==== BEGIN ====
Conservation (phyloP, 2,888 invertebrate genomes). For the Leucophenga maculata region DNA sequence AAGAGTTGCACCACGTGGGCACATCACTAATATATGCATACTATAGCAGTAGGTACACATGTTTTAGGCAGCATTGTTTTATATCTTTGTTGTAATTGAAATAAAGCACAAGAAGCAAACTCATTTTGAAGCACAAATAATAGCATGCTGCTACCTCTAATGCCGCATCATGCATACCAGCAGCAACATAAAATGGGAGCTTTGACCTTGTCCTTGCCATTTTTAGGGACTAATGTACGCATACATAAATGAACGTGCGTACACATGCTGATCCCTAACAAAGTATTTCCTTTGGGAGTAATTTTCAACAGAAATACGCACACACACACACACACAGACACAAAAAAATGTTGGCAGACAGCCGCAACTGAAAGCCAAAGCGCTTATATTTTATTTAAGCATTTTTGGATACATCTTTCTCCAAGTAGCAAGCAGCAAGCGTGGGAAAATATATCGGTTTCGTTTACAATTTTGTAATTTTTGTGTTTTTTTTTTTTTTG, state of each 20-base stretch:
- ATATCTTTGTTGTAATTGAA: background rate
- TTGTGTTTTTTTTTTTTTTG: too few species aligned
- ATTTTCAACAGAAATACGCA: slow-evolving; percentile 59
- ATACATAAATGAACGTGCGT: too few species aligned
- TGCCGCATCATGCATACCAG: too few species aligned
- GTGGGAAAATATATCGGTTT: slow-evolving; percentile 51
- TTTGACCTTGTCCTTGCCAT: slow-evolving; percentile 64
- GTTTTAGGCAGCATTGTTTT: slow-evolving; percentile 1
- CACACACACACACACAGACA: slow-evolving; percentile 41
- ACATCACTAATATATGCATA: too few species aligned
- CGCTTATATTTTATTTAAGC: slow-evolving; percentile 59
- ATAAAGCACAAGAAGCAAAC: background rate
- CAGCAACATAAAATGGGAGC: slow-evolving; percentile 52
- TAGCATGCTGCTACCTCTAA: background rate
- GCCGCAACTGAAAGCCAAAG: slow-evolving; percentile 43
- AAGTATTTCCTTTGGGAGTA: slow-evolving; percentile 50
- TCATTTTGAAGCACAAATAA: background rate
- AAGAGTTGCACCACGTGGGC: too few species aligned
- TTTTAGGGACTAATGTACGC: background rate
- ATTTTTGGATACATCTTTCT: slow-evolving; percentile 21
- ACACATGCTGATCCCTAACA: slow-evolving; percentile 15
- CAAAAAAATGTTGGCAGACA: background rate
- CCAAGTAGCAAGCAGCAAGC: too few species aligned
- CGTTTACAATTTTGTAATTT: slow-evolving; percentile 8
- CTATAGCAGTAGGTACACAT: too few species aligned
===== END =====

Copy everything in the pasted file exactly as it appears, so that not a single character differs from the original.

Conservation (phyloP, 2,888 invertebrate genomes). For the Leucophenga maculata region DNA sequence AAGAGTTGCACCACGTGGGCACATCACTAATATATGCATACTATAGCAGTAGGTACACATGTTTTAGGCAGCATTGTTTTATATCTTTGTTGTAATTGAAATAAAGCACAAGAAGCAAACTCATTTTGAAGCACAAATAATAGCATGCTGCTACCTCTAATGCCGCATCATGCATACCAGCAGCAACATAAAATGGGAGCTTTGACCTTGTCCTTGCCATTTTTAGGGACTAATGTACGCATACATAAATGAACGTGCGTACACATGCTGATCCCTAACAAAGTATTTCCTTTGGGAGTAATTTTCAACAGAAATACGCACACACACACACACACAGACACAAAAAAATGTTGGCAGACAGCCGCAACTGAAAGCCAAAGCGCTTATATTTTATTTAAGCATTTTTGGATACATCTTTCTCCAAGTAGCAAGCAGCAAGCGTGGGAAAATATATCGGTTTCGTTTACAATTTTGTAATTTTTGTGTTTTTTTTTTTTTTG, state of each 20-base stretch:
- ATATCTTTGTTGTAATTGAA: background rate
- TTGTGTTTTTTTTTTTTTTG: too few species aligned
- ATTTTCAACAGAAATACGCA: slow-evolving; percentile 59
- ATACATAAATGAACGTGCGT: too few species aligned
- TGCCGCATCATGCATACCAG: too few species aligned
- GTGGGAAAATATATCGGTTT: slow-evolving; percentile 51
- TTTGACCTTGTCCTTGCCAT: slow-evolving; percentile 64
- GTTTTAGGCAGCATTGTTTT: slow-evolving; percentile 1
- CACACACACACACACAGACA: slow-evolving; percentile 41
- ACATCACTAATATATGCATA: too few species aligned
- CGCTTATATTTTATTTAAGC: slow-evolving; percentile 59
- ATAAAGCACAAGAAGCAAAC: background rate
- CAGCAACATAAAATGGGAGC: slow-evolving; percentile 52
- TAGCATGCTGCTACCTCTAA: background rate
- GCCGCAACTGAAAGCCAAAG: slow-evolving; percentile 43
- AAGTATTTCCTTTGGGAGTA: slow-evolving; percentile 50
- TCATTTTGAAGCACAAATAA: background rate
- AAGAGTTGCACCACGTGGGC: too few species aligned
- TTTTAGGGACTAATGTACGC: background rate
- ATTTTTGGATACATCTTTCT: slow-evolving; percentile 21
- ACACATGCTGATCCCTAACA: slow-evolving; percentile 15
- CAAAAAAATGTTGGCAGACA: background rate
- CCAAGTAGCAAGCAGCAAGC: too few species aligned
- CGTTTACAATTTTGTAATTT: slow-evolving; percentile 8
- CTATAGCAGTAGGTACACAT: too few species aligned